Damascus Ranks Low in Academic Appreciation

Sierra Lynch, Staff Writer

High-achieving students are disadvantaged by the withholding of class ranks and failure to be recognized for their hard work in the classroom.

   As I filled out my CommonApp, one section remained blank: class ranking. Since MCPS decided to get rid of its GPA ranking system, I was forced to report that my school system does not give us our class rank. This decision took effect starting for the class of 2019 with the School Board citing pressure and negative competition as the reasons to eradicate it. The School Board feared that students would pack their schedules with the hardest classes to boost their weighted GPA rather than taking the classes they are interested in. They justified this choice by citing that rankings are less influential in the college admissions process. 

   A report by US News & World Report found that out of the 1,400 colleges they observed, 37% consider class rank as important or very important in their applicant review. Johns Hopkins University reports that 99% of the students admitted for the class of 2026 were in the top 10% of their high school class. Class rank may not be important to all admissions officers, but it could be another factor to help an applicant stand out. 

   At Damascus, the top 25 ranked seniors are celebrated with a banquet at the end of the year. This is a nice gesture but only recognizes these students at the very end of their high school careers. The honor roll is awarded quarterly, but since it’s based on an unweighted GPA it doesn’t recognize the hard work and dedication of the honors and AP students. It is much harder to maintain a 3.0 or higher in a college-level course than in other courses.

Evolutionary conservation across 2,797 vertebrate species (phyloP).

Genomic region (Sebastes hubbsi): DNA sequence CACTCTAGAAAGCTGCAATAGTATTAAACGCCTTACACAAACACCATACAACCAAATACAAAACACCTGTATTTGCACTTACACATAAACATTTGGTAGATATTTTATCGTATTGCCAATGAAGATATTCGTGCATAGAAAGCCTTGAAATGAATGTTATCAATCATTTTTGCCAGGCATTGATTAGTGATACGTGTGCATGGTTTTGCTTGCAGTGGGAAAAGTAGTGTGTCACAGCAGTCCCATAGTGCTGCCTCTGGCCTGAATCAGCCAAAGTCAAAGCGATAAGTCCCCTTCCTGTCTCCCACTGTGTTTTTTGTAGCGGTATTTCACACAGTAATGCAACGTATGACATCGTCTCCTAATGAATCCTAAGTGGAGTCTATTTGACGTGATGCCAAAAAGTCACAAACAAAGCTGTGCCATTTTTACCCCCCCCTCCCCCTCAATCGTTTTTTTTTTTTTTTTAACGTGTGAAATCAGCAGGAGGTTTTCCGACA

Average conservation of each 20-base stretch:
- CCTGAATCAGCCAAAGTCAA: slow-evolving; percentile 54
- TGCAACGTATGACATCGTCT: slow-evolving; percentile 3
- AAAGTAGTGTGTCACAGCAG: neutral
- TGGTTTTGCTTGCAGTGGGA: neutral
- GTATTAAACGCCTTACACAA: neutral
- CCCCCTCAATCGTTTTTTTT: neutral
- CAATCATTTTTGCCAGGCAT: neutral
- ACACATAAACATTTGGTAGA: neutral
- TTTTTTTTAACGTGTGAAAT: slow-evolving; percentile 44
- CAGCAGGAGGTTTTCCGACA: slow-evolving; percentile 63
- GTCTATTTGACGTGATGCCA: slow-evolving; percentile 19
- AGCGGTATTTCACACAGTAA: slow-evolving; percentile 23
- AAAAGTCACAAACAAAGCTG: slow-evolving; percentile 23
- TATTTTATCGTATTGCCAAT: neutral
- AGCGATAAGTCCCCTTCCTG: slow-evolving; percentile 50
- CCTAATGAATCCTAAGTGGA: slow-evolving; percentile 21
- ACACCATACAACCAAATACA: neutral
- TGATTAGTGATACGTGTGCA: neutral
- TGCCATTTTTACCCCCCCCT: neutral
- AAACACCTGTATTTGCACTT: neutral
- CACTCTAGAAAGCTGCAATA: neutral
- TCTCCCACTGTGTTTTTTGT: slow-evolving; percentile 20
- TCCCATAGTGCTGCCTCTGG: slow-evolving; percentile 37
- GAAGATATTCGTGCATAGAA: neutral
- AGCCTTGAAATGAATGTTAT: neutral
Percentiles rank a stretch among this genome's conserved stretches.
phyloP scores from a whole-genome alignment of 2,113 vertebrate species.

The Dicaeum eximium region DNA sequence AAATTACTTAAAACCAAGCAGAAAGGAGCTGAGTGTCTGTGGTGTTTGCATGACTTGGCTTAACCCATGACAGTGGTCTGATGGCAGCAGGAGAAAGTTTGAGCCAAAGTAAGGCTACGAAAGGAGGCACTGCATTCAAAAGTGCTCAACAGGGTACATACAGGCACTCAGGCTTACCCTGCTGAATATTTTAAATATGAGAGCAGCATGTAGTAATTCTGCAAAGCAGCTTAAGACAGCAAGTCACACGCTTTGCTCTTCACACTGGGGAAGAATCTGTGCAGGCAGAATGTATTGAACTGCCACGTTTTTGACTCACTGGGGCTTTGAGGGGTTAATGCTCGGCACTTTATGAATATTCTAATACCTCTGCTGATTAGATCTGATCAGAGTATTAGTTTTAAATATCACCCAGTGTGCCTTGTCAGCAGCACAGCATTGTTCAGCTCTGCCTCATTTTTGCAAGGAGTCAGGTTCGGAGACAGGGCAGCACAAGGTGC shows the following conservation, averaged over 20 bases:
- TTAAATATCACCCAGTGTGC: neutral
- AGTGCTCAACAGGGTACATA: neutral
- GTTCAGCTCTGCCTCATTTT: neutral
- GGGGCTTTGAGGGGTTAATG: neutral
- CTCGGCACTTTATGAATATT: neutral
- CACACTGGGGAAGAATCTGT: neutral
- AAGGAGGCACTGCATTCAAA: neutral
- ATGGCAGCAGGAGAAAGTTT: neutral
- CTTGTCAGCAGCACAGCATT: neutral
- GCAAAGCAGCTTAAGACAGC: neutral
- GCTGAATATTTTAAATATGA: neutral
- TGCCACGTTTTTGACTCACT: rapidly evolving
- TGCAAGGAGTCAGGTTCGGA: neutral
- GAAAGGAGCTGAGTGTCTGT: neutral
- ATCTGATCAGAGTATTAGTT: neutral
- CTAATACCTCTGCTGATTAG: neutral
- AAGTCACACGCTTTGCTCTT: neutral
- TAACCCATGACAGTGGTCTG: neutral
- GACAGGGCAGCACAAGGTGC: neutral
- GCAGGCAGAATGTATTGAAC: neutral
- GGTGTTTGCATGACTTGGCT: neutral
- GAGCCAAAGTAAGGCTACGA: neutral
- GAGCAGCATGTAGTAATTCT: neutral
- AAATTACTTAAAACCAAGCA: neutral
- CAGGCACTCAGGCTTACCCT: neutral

Underclassmen awards are given annually, however, this has been poorly managed over the last three years. Current senior Jordan Lynch was awarded Excellence in French 4 at the end of her freshman year. Considering she was taking Spanish 3 at the time, this came as quite a surprise. When the issue was raised to the school, they sent her a corrected certificate but this mistake was easily avoidable. What about the student who truly earned that award?

   Last year the ceremony was over Zoom despite the school holding several in-person events post-pandemic. This was disappointing, but the disappointment continued when the execution of the Zoom was careless and sloppy. Current senior Yeicy Ramirez’s name was misspelled in the award slideshow. This mistake was also easily avoidable and reflects the lack of effort put into the presentation. Additionally, the pronunciation of many last names were butchered by the presenters on Zoom. These students worked hard, the least staff could have done is double check pronunciations before the call. 

   Awards and rankings are incentives for students to try their best, and our hardworking students feel disregarded when they fail to be adequately recognized. We consistently praise our student-athletes but that appreciation fails to make it out of the stands and into the classroom. If academics were more celebrated, then maybe more students would be determined to achieve.